Monday, February 27, 2012

Rekindling My Feminine Heart Light

I thought planning a wedding would be easy.

I thought brides got stressed out because they were high maintenance Bridezillas who had to have every detail perfectly in place to suit some kind of girlhood fantasy vision of carriage rides and champagne fountains, and I don't know why but the word 'florets' is coming to mind.

I was so naive.

It turns out not actually being a girl has been detrimental to the wedding process. Most girls, it seems, have a detailed vision of what the wedding will look like. Some have actually created Dreambooks, a kind of collage of clipped out magazine pictures of rings and dresses and such.

Unsurprisingly, I do not. When people, let me rephrase that...when women ask what kind of dress I bought I get a vague bemused look and say, "a white one." This is typically followed by annoyed laughter, silence, then when they realize no more information is forthcoming, a barrage of questions.

"Is it a sheath cut? A mermaid? A-line? T-zone? Princess? Ball Gown? Basque cut? How long is the train? Is it fitted? Are you wearing a slip? Does it poof out at the bottom?"

I stare for a moment then respond.

"I think there's some ruching..."

This inattention to detail is what prompted my mother and sister to sit me down for a little chat about my femininity. It started with the phrase:

"Phil (groom) has run amok with this wedding," my mom said.

My groom, in typical male fashion, likes to throw out absurd ideas like lightsaber fighting down the aisle. I just laugh, but these ever escalating shenanigans stress my mom out to no end.

"You need to assert your feminine heart on this wedding," they told me. "Let your light shine."

Really? My feminine heart light? I just have a few questions...

1). If it's my feminine heart light where does it shine out of?
2). Can I read by it at night?

I did try at least to go to Pinterest and pin wedding things but all that happened was this...

I can't help it. I'm easily distracted when there's stuff I don't want to do, and there are readily available pictures of dogs dressed up like Snooki.

I guess my feminine heart light is just a single flickering candle. A whimper, not a shout. A river in the desert planet of Tattooine.

Dang it. I think that last sentence just extinguished my heart light. 

Monday, December 19, 2011

A (sort of) Apology to Minga's Poor, Traumatized Children

Poor Minga.

While reading my last post concerning her dead, frozen guinea pig, Minga's daughter walked up to see what she was giggling about. That's when Minga's daughter saw the picture of the guinea pig formerly known as Mumbo, and burst into wet, sobbing tears. Apparently the grief is still as fresh as Mumbo's flash-frozen body.

So I'm here to explain to Minga's traumatized children why I am so callous towards deceased family members.

You must understand that my family growing up held no kind of sentimentality towards pets. Perhaps this was because both of my parents grew up on farms, but me and my sister always understood that if the vet bill got too pricey our lovable ball of fur would soon be heading out to a "farm" in the "country."

Little Snickers was the first animal I remember getting the heave-ho (literally) out the back door. Snickers was a hamster with a surly demeanor. Looking back, I'm fairly certain he had PTSD from being daily menaced by our cat Sox. Sox would prowl around his cage, batting at the lid, even sleeping on top of it sometimes, in case Snickers ever got the urge to go for a midnight stroll.

Anyways, one day Snickers bit my sister and my mom chucked him into the backyard to fend for himself in the wild. She gave him a one day head start on Sox.

None of the pets I had growing up made it with us into old age. Sox was stolen (long story), Sox's daughter Saphire, grew to be so morbidly obese that she started wiping her rear on the carpet because she couldn't reach her hind quarters with her tongue.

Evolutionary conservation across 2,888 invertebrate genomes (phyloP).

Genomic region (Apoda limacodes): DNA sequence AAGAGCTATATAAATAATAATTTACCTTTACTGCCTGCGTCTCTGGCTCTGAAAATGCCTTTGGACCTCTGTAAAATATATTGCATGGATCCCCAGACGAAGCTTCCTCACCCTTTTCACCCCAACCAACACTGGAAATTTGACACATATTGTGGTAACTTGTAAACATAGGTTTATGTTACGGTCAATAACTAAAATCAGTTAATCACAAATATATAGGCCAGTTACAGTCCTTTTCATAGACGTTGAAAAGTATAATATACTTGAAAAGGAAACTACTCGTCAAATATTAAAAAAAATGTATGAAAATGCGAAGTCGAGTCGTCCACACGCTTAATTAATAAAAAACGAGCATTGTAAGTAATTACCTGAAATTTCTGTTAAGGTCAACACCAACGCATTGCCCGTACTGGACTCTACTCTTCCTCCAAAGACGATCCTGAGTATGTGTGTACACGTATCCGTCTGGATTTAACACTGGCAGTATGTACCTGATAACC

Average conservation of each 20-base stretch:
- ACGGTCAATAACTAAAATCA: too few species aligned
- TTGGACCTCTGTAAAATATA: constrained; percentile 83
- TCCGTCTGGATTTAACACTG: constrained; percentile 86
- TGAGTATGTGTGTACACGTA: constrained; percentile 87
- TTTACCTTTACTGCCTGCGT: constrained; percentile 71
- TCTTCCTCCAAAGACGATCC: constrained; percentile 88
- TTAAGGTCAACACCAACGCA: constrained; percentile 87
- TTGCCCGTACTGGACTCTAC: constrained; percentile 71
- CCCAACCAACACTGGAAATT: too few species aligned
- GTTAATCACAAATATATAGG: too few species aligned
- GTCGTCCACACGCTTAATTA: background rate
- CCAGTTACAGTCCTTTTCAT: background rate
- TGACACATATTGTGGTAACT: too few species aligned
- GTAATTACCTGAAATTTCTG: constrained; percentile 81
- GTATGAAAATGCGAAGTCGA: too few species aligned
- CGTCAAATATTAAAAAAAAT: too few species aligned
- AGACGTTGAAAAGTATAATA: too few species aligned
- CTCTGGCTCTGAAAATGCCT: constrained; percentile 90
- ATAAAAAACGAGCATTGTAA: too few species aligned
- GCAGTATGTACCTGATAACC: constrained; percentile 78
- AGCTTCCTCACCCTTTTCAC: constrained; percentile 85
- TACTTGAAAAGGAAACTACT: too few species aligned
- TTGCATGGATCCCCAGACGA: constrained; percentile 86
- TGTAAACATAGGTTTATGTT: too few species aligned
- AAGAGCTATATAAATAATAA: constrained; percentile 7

It was at this point that my dad took her to the pound and pronounced her: "Dead kitty walking."

Our first dog Katie ran away. I'd like to believe that she ended up in a good home, but in that part of town, the odds are just as good that she ended up in some Vietnamese pho soup. Our second dog Charlie was protected from neuterment by my dad, who couldn't bear the thought of snipping off two critical pieces of Charlie's manhood. This resulted in a constant family evasion of the City of Denver, who charge $100 a year for fertile pets, in what my father derisively calls "the ball tax."

When Charlie went for a little solo jog through the neighborhood and got picked up by animal control, my parents decided they couldn't afford the back taxes on Charlie's balls. There were no more pets after that.

There is also an unwritten rule in my family that you can say or do anything, no matter how hurtful, as long as it is also funny. My sister exploited this fact to get out of spankings; my mom couldn't spank her and laugh at the same time. We learned early on that you can be wildly insensitive, but it's okay if it's funny (unless you call mom's casserole a craperole on Mother's Day, in which case you're in for a world of hurt).

Perhaps I need to give a few examples.  When I was in second or third grade I got six teeth pulled out.My mouth was emptier than Keanu Reeves's head.

The fact that I was sensitive about this issue did not stop my mother from telling me every evening: "Lauren, go brush your tooth."

The rule still persists. Just last week I was feeling kind of down about not having a job or much money. I had decided to make my boyfriend a Christmas gift instead of buying something, but felt like kind of a loser after he gave me a really nice present. My mom, instead of offering the standard "homemade gifts are more personal" or some other mom-ish cliche, ribbed me for a good five minutes about how my macaroni necklace was coming along. This teasing continued well after I shouted for her to go away and hopped in the bathtub to wallow. She heckled me from outside the door.

Her later apology was, "I'm sorry...but it was funny."

I've simply not been well-equipped to handle delicate issues with sensitivity. So to Minga's children, and anyone else I might embarrass in the future, all I have to say is:

I'm sorry but it was funny. 

Monday, December 12, 2011

Thank You Jesus For Mumbo

There are a few facts about me that provoke interesting reactions when people learn them for the first time.